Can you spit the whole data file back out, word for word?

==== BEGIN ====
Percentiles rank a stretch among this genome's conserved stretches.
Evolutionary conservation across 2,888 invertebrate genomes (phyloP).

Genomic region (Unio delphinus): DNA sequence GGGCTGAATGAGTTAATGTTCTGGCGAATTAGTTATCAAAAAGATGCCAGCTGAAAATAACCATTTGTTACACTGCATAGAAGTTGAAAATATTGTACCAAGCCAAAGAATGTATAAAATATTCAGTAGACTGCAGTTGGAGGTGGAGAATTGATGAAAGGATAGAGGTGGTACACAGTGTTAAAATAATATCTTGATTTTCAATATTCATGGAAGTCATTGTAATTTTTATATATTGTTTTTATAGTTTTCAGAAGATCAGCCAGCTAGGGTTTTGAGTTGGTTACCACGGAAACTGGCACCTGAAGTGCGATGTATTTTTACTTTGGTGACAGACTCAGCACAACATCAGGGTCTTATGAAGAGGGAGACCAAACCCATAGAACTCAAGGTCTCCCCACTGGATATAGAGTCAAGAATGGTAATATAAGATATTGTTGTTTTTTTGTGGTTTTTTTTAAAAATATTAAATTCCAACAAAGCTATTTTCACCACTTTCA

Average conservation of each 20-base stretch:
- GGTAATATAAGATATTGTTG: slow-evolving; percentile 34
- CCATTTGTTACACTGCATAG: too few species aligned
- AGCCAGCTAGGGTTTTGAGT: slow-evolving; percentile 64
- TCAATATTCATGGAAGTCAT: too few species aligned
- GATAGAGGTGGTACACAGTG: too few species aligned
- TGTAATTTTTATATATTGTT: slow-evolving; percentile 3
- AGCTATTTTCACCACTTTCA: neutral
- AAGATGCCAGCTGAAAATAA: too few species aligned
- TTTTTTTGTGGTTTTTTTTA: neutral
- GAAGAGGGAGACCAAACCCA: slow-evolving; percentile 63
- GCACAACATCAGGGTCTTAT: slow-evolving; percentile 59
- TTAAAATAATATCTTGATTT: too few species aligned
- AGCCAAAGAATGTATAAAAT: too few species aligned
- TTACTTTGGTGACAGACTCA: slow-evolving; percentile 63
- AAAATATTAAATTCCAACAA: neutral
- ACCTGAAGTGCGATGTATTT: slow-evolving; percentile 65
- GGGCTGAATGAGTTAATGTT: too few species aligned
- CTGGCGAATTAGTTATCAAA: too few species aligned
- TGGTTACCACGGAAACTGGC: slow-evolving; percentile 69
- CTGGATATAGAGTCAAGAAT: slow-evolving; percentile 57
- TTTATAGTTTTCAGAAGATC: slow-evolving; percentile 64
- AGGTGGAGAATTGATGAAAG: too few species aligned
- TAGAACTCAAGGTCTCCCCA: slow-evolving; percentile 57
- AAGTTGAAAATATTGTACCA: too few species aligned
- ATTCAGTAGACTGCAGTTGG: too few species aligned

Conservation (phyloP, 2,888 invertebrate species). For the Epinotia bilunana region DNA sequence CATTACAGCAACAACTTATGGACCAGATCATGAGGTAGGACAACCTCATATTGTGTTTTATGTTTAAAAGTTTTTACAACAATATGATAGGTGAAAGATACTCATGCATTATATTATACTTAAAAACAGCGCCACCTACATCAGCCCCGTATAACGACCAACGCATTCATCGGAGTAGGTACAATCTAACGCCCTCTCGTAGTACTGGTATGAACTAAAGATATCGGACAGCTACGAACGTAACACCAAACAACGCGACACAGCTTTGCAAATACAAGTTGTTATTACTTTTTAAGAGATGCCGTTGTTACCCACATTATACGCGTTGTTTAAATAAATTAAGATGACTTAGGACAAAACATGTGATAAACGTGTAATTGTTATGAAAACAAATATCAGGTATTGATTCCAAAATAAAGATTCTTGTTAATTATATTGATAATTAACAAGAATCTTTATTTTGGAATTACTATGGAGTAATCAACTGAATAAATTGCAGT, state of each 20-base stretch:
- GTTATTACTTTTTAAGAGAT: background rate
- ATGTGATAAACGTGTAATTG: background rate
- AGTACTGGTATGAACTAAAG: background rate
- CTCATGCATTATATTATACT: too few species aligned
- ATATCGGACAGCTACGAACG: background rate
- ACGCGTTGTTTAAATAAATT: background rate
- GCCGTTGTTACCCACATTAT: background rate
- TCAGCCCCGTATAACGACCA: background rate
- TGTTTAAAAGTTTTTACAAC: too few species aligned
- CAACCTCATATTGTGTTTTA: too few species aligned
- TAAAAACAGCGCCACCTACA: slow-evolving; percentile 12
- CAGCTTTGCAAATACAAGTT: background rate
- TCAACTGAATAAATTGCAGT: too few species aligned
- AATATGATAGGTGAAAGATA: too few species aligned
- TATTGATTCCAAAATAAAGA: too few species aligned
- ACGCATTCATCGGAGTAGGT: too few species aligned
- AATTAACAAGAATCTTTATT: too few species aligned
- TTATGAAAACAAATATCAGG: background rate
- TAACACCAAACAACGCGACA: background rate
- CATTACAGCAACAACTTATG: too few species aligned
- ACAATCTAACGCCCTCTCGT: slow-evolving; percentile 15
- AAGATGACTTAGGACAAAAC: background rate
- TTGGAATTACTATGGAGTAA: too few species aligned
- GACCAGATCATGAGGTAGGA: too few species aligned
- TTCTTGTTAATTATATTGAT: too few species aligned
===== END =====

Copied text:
Percentiles rank a stretch among this genome's conserved stretches.
Evolutionary conservation across 2,888 invertebrate genomes (phyloP).

Genomic region (Unio delphinus): DNA sequence GGGCTGAATGAGTTAATGTTCTGGCGAATTAGTTATCAAAAAGATGCCAGCTGAAAATAACCATTTGTTACACTGCATAGAAGTTGAAAATATTGTACCAAGCCAAAGAATGTATAAAATATTCAGTAGACTGCAGTTGGAGGTGGAGAATTGATGAAAGGATAGAGGTGGTACACAGTGTTAAAATAATATCTTGATTTTCAATATTCATGGAAGTCATTGTAATTTTTATATATTGTTTTTATAGTTTTCAGAAGATCAGCCAGCTAGGGTTTTGAGTTGGTTACCACGGAAACTGGCACCTGAAGTGCGATGTATTTTTACTTTGGTGACAGACTCAGCACAACATCAGGGTCTTATGAAGAGGGAGACCAAACCCATAGAACTCAAGGTCTCCCCACTGGATATAGAGTCAAGAATGGTAATATAAGATATTGTTGTTTTTTTGTGGTTTTTTTTAAAAATATTAAATTCCAACAAAGCTATTTTCACCACTTTCA

Average conservation of each 20-base stretch:
- GGTAATATAAGATATTGTTG: slow-evolving; percentile 34
- CCATTTGTTACACTGCATAG: too few species aligned
- AGCCAGCTAGGGTTTTGAGT: slow-evolving; percentile 64
- TCAATATTCATGGAAGTCAT: too few species aligned
- GATAGAGGTGGTACACAGTG: too few species aligned
- TGTAATTTTTATATATTGTT: slow-evolving; percentile 3
- AGCTATTTTCACCACTTTCA: neutral
- AAGATGCCAGCTGAAAATAA: too few species aligned
- TTTTTTTGTGGTTTTTTTTA: neutral
- GAAGAGGGAGACCAAACCCA: slow-evolving; percentile 63
- GCACAACATCAGGGTCTTAT: slow-evolving; percentile 59
- TTAAAATAATATCTTGATTT: too few species aligned
- AGCCAAAGAATGTATAAAAT: too few species aligned
- TTACTTTGGTGACAGACTCA: slow-evolving; percentile 63
- AAAATATTAAATTCCAACAA: neutral
- ACCTGAAGTGCGATGTATTT: slow-evolving; percentile 65
- GGGCTGAATGAGTTAATGTT: too few species aligned
- CTGGCGAATTAGTTATCAAA: too few species aligned
- TGGTTACCACGGAAACTGGC: slow-evolving; percentile 69
- CTGGATATAGAGTCAAGAAT: slow-evolving; percentile 57
- TTTATAGTTTTCAGAAGATC: slow-evolving; percentile 64
- AGGTGGAGAATTGATGAAAG: too few species aligned
- TAGAACTCAAGGTCTCCCCA: slow-evolving; percentile 57
- AAGTTGAAAATATTGTACCA: too few species aligned
- ATTCAGTAGACTGCAGTTGG: too few species aligned

Conservation (phyloP, 2,888 invertebrate species). For the Epinotia bilunana region DNA sequence CATTACAGCAACAACTTATGGACCAGATCATGAGGTAGGACAACCTCATATTGTGTTTTATGTTTAAAAGTTTTTACAACAATATGATAGGTGAAAGATACTCATGCATTATATTATACTTAAAAACAGCGCCACCTACATCAGCCCCGTATAACGACCAACGCATTCATCGGAGTAGGTACAATCTAACGCCCTCTCGTAGTACTGGTATGAACTAAAGATATCGGACAGCTACGAACGTAACACCAAACAACGCGACACAGCTTTGCAAATACAAGTTGTTATTACTTTTTAAGAGATGCCGTTGTTACCCACATTATACGCGTTGTTTAAATAAATTAAGATGACTTAGGACAAAACATGTGATAAACGTGTAATTGTTATGAAAACAAATATCAGGTATTGATTCCAAAATAAAGATTCTTGTTAATTATATTGATAATTAACAAGAATCTTTATTTTGGAATTACTATGGAGTAATCAACTGAATAAATTGCAGT, state of each 20-base stretch:
- GTTATTACTTTTTAAGAGAT: background rate
- ATGTGATAAACGTGTAATTG: background rate
- AGTACTGGTATGAACTAAAG: background rate
- CTCATGCATTATATTATACT: too few species aligned
- ATATCGGACAGCTACGAACG: background rate
- ACGCGTTGTTTAAATAAATT: background rate
- GCCGTTGTTACCCACATTAT: background rate
- TCAGCCCCGTATAACGACCA: background rate
- TGTTTAAAAGTTTTTACAAC: too few species aligned
- CAACCTCATATTGTGTTTTA: too few species aligned
- TAAAAACAGCGCCACCTACA: slow-evolving; percentile 12
- CAGCTTTGCAAATACAAGTT: background rate
- TCAACTGAATAAATTGCAGT: too few species aligned
- AATATGATAGGTGAAAGATA: too few species aligned
- TATTGATTCCAAAATAAAGA: too few species aligned
- ACGCATTCATCGGAGTAGGT: too few species aligned
- AATTAACAAGAATCTTTATT: too few species aligned
- TTATGAAAACAAATATCAGG: background rate
- TAACACCAAACAACGCGACA: background rate
- CATTACAGCAACAACTTATG: too few species aligned
- ACAATCTAACGCCCTCTCGT: slow-evolving; percentile 15
- AAGATGACTTAGGACAAAAC: background rate
- TTGGAATTACTATGGAGTAA: too few species aligned
- GACCAGATCATGAGGTAGGA: too few species aligned
- TTCTTGTTAATTATATTGAT: too few species aligned